Aversion by Sheldon Lee Compton

Eggs. Egg. Anything white. Anything oval. Come to think of it, anything yellow or white and oval. Or scrambled all over, you know, sort of thrown around and fluffy? And yellow and white, the two of them together. With white specks all through the yellow, smelling of butter. In fact, butter itself. Because butter can send me straight toward the egg cliff and then all the rest of it comes into play, sort of swells up inside me, and to bathroom I go, knees first. Styrofoam, too. Like the cartons. Cartons and cartons of eggs. Too much Styrofoam in one place can eventually do it—opening a box from the mail, for example, with all those little egg-shaped bits of Styrofoam, ohmygod. Chickens can put me there more than you’d think and the shape of a fingernail, if I’m in that certain frame of mind, the moon on nights with fog blurring the edges of everything, and even before life, the womb an imperfect circle, the womb brought to life in part by the terrible egg. But it all leads back to eggs. So many things do now. Amy loved loved my scrambled eggs. I made them for her near the end. I handed her a full plate while she sat on the toilet. She liked that I did that sometimes, the way I seemed impatient to have her taste my eggs. She sat on the toilet, the opening hugging at her white thighs, her legs delicately spread apart a little more than usual, her jogging pants tossed around her ankles, holding the plate balanced in the palm of her hand. She stared at me for a long, long time. How can I explain it? I can’t, really. There’s only the egg. Anything white. Anything oval or yellow and white or scrambled around or butter or the smell of butter or bathrooms, with those toilets endlessly capped with lids of white, hollow ovals. The perfect smooth white of thighs at complete rest or goddess blue eyes watching me break apart one crack after another and another and another. And it continues. One crack and then another and another and another, all born from the last with the next creating one more until, thankgod, there’s nothing left to break and nothing left altogether.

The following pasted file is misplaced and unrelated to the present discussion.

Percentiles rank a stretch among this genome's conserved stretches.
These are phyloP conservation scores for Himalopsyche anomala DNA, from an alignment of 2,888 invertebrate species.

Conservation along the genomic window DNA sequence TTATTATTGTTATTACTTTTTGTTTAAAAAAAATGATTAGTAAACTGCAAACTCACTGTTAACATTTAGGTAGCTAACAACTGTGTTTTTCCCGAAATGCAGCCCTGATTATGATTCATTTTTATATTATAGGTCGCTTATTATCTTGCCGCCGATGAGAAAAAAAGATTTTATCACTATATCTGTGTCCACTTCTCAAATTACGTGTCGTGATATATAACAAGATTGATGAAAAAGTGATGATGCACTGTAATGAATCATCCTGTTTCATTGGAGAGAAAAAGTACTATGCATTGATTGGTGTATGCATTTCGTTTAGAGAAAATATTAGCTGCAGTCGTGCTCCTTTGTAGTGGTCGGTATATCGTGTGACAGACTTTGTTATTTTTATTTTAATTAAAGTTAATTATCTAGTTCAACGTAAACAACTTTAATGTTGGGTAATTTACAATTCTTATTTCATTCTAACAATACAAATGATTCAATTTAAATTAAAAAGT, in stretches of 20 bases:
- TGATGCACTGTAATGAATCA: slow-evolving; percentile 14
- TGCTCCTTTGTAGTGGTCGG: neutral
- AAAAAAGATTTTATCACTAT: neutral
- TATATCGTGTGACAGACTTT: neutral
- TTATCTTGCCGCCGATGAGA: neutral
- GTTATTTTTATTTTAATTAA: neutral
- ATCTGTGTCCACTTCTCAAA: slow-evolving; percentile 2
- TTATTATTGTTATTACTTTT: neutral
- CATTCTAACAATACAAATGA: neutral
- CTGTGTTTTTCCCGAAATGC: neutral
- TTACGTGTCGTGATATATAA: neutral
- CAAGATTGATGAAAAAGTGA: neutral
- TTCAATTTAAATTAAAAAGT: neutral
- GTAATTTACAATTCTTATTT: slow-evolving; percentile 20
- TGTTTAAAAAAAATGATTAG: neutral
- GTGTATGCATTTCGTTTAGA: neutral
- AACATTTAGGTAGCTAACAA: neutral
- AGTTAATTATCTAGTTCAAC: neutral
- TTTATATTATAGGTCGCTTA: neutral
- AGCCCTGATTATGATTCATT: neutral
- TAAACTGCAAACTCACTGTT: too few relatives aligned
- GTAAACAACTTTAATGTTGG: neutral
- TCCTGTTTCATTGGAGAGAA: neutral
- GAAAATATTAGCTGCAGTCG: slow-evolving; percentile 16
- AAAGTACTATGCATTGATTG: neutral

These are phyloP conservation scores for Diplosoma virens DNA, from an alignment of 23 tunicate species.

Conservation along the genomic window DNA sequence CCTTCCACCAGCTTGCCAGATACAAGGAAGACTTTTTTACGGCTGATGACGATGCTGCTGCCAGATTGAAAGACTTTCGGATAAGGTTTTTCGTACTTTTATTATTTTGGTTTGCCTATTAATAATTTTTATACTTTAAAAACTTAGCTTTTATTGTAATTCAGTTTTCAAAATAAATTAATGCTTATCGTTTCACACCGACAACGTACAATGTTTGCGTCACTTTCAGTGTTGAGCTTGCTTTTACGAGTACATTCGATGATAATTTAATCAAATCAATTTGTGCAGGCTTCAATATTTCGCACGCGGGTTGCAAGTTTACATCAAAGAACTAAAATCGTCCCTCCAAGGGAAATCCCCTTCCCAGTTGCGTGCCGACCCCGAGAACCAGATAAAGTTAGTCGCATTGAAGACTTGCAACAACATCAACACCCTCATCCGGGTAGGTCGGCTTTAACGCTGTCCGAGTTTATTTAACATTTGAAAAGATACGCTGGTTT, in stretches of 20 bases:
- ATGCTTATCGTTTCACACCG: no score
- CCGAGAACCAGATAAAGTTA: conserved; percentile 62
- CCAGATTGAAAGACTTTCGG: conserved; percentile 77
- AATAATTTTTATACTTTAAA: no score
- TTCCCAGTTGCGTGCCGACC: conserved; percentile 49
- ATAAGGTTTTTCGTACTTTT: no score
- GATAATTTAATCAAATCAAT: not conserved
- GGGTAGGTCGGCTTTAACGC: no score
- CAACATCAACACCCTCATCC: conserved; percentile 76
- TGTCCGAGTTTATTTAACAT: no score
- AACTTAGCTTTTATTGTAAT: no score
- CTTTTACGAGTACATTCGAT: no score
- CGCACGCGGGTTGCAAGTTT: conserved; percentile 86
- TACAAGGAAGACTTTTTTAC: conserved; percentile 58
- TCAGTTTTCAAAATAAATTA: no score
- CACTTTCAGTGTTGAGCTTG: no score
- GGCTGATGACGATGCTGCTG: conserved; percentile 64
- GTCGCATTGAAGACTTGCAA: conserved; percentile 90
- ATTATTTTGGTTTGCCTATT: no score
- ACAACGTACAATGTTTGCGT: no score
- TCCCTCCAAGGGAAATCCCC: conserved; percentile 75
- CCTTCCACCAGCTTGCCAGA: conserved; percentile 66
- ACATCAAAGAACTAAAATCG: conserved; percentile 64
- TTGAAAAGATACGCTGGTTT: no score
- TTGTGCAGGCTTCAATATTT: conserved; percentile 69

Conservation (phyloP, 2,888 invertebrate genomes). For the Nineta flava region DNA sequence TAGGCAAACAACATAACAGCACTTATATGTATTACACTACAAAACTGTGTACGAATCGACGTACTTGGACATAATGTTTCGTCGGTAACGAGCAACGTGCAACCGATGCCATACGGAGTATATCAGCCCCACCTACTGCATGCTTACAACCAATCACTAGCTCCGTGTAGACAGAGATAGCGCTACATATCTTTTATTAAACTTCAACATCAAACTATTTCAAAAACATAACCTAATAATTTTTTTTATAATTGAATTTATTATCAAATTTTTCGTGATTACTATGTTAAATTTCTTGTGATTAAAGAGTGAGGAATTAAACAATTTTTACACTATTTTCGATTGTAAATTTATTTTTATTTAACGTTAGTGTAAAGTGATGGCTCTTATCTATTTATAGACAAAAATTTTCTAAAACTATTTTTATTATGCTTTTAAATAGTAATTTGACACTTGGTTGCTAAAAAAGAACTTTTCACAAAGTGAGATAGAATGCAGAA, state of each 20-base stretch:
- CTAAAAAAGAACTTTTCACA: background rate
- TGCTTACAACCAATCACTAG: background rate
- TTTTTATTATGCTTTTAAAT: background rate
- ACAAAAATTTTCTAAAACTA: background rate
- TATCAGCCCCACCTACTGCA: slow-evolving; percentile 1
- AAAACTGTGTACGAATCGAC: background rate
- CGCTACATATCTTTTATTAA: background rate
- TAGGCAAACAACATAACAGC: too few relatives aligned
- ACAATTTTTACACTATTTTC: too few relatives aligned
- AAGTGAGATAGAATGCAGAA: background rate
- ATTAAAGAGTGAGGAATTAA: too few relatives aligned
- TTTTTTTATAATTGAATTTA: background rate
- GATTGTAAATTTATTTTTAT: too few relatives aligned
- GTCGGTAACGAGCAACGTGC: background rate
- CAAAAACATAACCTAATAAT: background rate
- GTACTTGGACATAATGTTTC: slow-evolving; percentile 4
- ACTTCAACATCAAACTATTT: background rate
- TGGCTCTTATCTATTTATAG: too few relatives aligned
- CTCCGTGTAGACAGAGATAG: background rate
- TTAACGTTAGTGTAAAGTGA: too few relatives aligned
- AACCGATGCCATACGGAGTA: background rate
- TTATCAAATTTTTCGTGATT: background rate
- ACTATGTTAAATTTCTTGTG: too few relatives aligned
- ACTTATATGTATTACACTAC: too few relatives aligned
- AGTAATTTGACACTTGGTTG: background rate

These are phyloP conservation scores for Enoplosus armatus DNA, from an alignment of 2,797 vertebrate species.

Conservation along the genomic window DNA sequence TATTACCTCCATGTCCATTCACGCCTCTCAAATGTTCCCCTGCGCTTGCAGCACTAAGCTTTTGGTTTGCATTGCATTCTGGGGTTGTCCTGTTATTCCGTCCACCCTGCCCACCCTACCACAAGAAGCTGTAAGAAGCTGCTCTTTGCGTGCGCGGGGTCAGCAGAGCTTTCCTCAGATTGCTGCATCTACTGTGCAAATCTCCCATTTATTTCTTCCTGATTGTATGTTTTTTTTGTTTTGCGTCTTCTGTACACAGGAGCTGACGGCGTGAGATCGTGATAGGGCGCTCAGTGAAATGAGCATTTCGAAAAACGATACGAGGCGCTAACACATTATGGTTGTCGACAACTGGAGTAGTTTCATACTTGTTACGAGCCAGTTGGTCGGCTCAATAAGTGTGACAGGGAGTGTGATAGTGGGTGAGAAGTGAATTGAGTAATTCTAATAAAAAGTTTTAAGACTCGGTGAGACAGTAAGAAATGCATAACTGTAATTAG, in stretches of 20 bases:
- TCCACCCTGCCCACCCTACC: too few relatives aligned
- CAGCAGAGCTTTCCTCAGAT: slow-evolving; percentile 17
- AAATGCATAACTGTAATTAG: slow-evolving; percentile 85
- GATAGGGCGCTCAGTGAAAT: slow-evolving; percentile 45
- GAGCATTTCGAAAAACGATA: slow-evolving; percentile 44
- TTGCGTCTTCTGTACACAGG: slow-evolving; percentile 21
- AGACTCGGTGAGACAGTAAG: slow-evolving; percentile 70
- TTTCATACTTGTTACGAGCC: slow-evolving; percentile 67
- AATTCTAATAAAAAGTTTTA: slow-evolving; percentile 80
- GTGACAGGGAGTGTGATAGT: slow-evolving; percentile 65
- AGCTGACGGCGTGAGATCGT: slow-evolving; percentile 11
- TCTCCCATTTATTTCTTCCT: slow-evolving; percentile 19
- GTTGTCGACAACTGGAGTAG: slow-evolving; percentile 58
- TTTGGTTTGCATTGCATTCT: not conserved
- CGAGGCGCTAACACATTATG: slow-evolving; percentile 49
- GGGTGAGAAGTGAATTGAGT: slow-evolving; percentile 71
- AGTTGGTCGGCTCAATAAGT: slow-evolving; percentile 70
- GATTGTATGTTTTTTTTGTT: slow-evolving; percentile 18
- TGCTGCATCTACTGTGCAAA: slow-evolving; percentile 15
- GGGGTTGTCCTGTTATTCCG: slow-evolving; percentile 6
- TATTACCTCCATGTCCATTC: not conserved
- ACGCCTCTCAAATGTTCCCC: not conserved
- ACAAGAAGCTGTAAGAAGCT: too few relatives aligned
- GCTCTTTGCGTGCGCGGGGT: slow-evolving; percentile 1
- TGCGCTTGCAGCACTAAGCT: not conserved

Sheldon Lee Compton is a short story writer, poet, and novelist from Kentucky. He is the author of The Same Terrible Storm (Foxhead Books, 2012), Where Alligators Sleep (Foxhead Books, 2014) and Brown Bottle (Bottom Dog Press, 2016). Recent fiction and poetry has appeared or is forthcoming at Wigleaf, Vestal Review, Gravel, Free State Review, and elsewhere. Since 2009 he has maintained the blog Bent Country (bentcountry.blogspot.com) and is a member of the Zoetrope writing group The Flash Factory.